Tag Archive: Merriam Webster


“I don’t have a racist bone in my body.” — President Donald Trump

At least he’s not a “crook” or didn’t have sex with “that woman,” Monica Lewinsky?

“I do not believe you are a racist.” — Senator Kamala Harris casting doubt on the integrity of former Vice President Joe Biden

Are you sure about that, Kamala?

By incorporating the good name of Joe Biden and “racist” in the same sentence, was Senator Harris connecting the former vice president with this über-charged word? Talk about damning with faint praise.

Kamala knows full well that, “I do not believe you (Biden) are a racist,” is subjunctive. I don’t believe you are, but Mr. Vice President … you could be.

The damage was done.

The real question Almost DailyBrett is posing today: Is the word, “racist,” in danger of becoming just another delicious condiment for every outrageous political attack sandwich?

Let’s see … should we slap some “racist” on sour dough at this contact sport delicatessen? Maybe, we can add “sexist” as another ingredient? How about “homophobic” and/or “transphobic” as well? Hmmm … a juicy racist, sexist, homophobic, transphobic … political invective sandwich.

Consider the debating points of Elizabeth Warren: “We live in a country now where the president is advancing environmental racism, economic racism, criminal justice racism, health care racism.”  If you are scoring at home that is four racisms in one mere sentence.

By employing … over-employing … these venomous words time-and-time again …  to humiliate a political opponent and silence dissent … is the power and shock value of these words becoming diluted? Will Americans between now and November 3, 2020 (and beyond) just roll their collective eyes when they once again hear the words, “racist” or “racism” bandied about?

It really doesn’t matter whether the word is being used as an adjective (e.g., “racist tweets”) or a noun (e.g., … not a racist), racist is now so accepted, the media is employing it without qualifiers, such as alleged racist, charged racist, accused racist. Instead the political target is just … an unmitigated, unadulterated, categorical … racist. Will the word have the same power next year that it has this year?

According to Merriam-Webster, cliché equates to a “trite phrase or expression, a hackneyed theme, characterization or situation, something that has become overly familiar or commonplace.”

If a Catholic high school lad is standing at a rally in Washington D.C., wearing a MAGA hat (Make America Great Again), is he “racist” or practicing “racism” by doing nothing and saying absolutely nothing?

“We’re a Catholic school and it’s not tolerated. They don’t tolerate racism and none of my classmates are racist people.” — Nick Sandmann responding to NBC’s Savannah Guthrie’s predictable, “Are you a racist?” question.

Wonder if Almost DailyBrett is going to have “racism” lathered on his sandwich for daring to raise the spectre that the Mother of All Charged Words is maybe losing its steam? Are we overdosing on “racist” and “racism” opioids?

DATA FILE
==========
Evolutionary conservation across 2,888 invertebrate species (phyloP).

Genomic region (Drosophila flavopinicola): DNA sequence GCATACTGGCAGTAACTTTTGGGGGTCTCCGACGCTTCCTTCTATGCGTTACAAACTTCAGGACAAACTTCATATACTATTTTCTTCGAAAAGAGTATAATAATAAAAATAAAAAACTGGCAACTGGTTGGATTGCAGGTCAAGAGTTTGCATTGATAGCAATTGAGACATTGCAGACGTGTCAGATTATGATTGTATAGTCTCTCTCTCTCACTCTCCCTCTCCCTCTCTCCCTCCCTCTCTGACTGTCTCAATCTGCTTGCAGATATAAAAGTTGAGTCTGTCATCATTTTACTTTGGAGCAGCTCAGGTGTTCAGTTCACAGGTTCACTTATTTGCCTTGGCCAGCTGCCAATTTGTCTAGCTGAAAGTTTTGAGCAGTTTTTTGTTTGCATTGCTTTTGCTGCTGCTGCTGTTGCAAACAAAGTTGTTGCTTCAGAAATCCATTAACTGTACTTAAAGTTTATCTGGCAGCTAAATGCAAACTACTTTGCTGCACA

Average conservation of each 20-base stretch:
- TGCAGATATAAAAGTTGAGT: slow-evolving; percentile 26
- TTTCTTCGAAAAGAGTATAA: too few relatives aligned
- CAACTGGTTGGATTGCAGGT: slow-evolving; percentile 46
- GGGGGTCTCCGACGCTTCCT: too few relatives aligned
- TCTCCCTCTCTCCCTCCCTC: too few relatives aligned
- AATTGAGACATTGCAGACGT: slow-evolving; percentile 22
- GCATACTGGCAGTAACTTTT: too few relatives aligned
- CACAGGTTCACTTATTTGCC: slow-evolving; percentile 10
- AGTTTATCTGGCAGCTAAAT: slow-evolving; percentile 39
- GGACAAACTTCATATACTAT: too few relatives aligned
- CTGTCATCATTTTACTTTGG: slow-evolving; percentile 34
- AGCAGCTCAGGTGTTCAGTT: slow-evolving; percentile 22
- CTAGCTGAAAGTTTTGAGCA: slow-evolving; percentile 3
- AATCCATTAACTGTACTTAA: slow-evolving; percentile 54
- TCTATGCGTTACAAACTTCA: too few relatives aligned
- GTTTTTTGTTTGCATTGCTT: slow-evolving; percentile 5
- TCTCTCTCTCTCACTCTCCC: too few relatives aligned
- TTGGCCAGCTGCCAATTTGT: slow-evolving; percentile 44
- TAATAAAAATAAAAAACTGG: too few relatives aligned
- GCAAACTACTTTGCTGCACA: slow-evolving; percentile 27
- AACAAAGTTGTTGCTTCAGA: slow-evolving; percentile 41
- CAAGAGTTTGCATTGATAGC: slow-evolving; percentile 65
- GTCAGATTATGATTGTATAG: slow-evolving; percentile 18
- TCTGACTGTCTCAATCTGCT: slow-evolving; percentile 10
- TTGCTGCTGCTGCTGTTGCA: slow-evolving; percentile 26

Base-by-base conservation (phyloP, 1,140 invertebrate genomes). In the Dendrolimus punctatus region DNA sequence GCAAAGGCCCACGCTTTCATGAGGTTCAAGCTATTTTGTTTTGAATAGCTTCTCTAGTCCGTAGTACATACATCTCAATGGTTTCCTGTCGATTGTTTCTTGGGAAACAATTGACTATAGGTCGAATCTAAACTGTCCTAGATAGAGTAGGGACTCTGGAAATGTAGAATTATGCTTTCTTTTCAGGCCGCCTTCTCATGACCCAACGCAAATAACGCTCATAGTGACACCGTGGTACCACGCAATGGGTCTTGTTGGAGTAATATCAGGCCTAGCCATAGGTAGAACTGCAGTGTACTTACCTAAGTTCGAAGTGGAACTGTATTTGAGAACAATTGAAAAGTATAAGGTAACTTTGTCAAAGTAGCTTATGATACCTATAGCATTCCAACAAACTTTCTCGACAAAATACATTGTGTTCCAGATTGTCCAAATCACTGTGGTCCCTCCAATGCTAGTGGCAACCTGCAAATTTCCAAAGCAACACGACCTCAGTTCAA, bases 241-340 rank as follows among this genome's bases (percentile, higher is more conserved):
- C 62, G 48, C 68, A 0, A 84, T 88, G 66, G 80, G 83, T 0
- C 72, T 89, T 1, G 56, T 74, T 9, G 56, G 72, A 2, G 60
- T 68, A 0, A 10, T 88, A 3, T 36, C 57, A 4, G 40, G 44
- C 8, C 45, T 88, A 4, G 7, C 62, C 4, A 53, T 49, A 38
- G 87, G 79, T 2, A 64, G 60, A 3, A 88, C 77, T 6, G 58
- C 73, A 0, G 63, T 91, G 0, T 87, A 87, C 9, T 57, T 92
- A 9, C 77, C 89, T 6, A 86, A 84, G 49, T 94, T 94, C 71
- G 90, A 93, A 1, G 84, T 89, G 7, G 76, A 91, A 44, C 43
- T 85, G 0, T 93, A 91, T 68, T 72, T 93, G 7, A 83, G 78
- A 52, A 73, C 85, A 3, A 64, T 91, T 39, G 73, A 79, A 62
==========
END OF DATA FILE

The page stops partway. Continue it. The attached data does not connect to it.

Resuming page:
Barack, Who?

Remember Barack Obama’s, “Yes We Can,” campaign?

He won and the motto was updated to “Yes We Did” in a transformative moment when America took the extraordinary step of electing an African-American to the White House.

As Almost DailyBrett mentioned before, America proved once again it’s an extraordinary and exceptional nation by rising above ancient racist dialogue to prove the overwhelming majority can set aside any and all consideration of one’s ethnicity, when deciding who was going to lead the free world in the second decade of the 21st Century.

Have to admit it, your author back in 2009 was wondering about Jesse Jackson and Al Sharpton. With Obama’s historic election, what were they going to talk about?

Keep in mind that not only was Barack Obama elected and re-elected, America passed the Civil Rights Act and the Voting Rights Act, ended segregation laws, implemented Brown v. Board of Education (Topeka, Kansas), and abolished slavery with the 13th Amendment. We have come a long way from America’s “Birth Defect” of slavery as described by former Secretary of State Condoleezza Rice.

What happens if the battle is over and the war is won? As it turns out, “racist” and “racism” are once again daily entrees featured on any political attack menu.

Your author is NOT suggesting the last vestiges of racism have been completely wiped off the fruited plain. They exist. Having said that, Almost DailyBrett does not concur with the insinuation the 62 million Americans, who did not vote for Hillary Clinton, are indeed “racist.”

The fight is not over, but does the word “racist” need to be employed by every pandering candidate and every screaming talking head on cable television?

Are we going to reach a point that we collectively tune out the word, leading to the possibility that we do not respond to a real racist hate crime?

As Senator Cory Booker said: “Trump is worse than a racist.” Will there be a new attack dog word to follow, “racist”?

Almost DailyBrett believes the once verboten in proper company, F-word … oh WTF … the word “fuck” has become routine and cliché.

Will “racist” join the ranks of words that once were used sparingly, but have now become oh-so-commonplace in our coarse society?

Almost DailyBrett thought long and hard about even raising this volatile subject. The fact that journalists and correspondents are cavalierly using this attack word without any qualifiers is yet another example of growing Opposition Journalism, and another nail in the coffin of Objective Journalism.